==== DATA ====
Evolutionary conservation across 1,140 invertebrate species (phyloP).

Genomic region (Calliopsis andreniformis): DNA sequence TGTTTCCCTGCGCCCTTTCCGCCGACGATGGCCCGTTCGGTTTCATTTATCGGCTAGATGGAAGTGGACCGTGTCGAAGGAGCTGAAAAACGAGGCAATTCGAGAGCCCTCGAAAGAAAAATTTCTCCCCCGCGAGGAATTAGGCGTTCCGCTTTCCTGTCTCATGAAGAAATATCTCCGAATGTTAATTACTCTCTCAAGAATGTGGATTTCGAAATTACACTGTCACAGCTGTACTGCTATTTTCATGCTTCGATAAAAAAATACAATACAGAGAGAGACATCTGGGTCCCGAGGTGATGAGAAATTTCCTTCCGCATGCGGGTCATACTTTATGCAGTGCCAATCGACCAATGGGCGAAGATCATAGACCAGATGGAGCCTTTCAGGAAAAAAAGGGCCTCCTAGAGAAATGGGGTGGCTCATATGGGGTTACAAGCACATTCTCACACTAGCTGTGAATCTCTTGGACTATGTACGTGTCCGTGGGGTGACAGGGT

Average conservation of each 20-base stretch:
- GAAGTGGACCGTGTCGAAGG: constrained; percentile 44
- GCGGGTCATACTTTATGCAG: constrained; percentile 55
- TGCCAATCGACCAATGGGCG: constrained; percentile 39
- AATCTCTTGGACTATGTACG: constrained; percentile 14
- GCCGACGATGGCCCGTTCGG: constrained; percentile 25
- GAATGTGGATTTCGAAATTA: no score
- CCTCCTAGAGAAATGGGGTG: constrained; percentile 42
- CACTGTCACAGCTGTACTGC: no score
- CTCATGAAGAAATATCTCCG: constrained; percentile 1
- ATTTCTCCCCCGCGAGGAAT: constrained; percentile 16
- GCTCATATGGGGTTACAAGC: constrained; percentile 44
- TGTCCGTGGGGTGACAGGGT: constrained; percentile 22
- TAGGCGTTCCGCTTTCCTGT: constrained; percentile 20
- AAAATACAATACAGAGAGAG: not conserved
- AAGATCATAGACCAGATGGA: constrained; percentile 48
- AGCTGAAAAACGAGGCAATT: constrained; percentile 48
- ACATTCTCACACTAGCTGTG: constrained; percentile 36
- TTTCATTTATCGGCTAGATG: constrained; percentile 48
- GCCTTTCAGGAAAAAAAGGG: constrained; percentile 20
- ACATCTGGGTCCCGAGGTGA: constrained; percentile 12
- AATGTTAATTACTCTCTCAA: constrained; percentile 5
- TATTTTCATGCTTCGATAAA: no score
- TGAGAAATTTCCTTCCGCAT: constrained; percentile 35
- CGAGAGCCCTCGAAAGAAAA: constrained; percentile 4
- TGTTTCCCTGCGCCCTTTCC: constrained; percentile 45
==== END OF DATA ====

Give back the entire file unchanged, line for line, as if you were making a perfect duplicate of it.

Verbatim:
Evolutionary conservation across 1,140 invertebrate species (phyloP).

Genomic region (Calliopsis andreniformis): DNA sequence TGTTTCCCTGCGCCCTTTCCGCCGACGATGGCCCGTTCGGTTTCATTTATCGGCTAGATGGAAGTGGACCGTGTCGAAGGAGCTGAAAAACGAGGCAATTCGAGAGCCCTCGAAAGAAAAATTTCTCCCCCGCGAGGAATTAGGCGTTCCGCTTTCCTGTCTCATGAAGAAATATCTCCGAATGTTAATTACTCTCTCAAGAATGTGGATTTCGAAATTACACTGTCACAGCTGTACTGCTATTTTCATGCTTCGATAAAAAAATACAATACAGAGAGAGACATCTGGGTCCCGAGGTGATGAGAAATTTCCTTCCGCATGCGGGTCATACTTTATGCAGTGCCAATCGACCAATGGGCGAAGATCATAGACCAGATGGAGCCTTTCAGGAAAAAAAGGGCCTCCTAGAGAAATGGGGTGGCTCATATGGGGTTACAAGCACATTCTCACACTAGCTGTGAATCTCTTGGACTATGTACGTGTCCGTGGGGTGACAGGGT

Average conservation of each 20-base stretch:
- GAAGTGGACCGTGTCGAAGG: constrained; percentile 44
- GCGGGTCATACTTTATGCAG: constrained; percentile 55
- TGCCAATCGACCAATGGGCG: constrained; percentile 39
- AATCTCTTGGACTATGTACG: constrained; percentile 14
- GCCGACGATGGCCCGTTCGG: constrained; percentile 25
- GAATGTGGATTTCGAAATTA: no score
- CCTCCTAGAGAAATGGGGTG: constrained; percentile 42
- CACTGTCACAGCTGTACTGC: no score
- CTCATGAAGAAATATCTCCG: constrained; percentile 1
- ATTTCTCCCCCGCGAGGAAT: constrained; percentile 16
- GCTCATATGGGGTTACAAGC: constrained; percentile 44
- TGTCCGTGGGGTGACAGGGT: constrained; percentile 22
- TAGGCGTTCCGCTTTCCTGT: constrained; percentile 20
- AAAATACAATACAGAGAGAG: not conserved
- AAGATCATAGACCAGATGGA: constrained; percentile 48
- AGCTGAAAAACGAGGCAATT: constrained; percentile 48
- ACATTCTCACACTAGCTGTG: constrained; percentile 36
- TTTCATTTATCGGCTAGATG: constrained; percentile 48
- GCCTTTCAGGAAAAAAAGGG: constrained; percentile 20
- ACATCTGGGTCCCGAGGTGA: constrained; percentile 12
- AATGTTAATTACTCTCTCAA: constrained; percentile 5
- TATTTTCATGCTTCGATAAA: no score
- TGAGAAATTTCCTTCCGCAT: constrained; percentile 35
- CGAGAGCCCTCGAAAGAAAA: constrained; percentile 4
- TGTTTCCCTGCGCCCTTTCC: constrained; percentile 45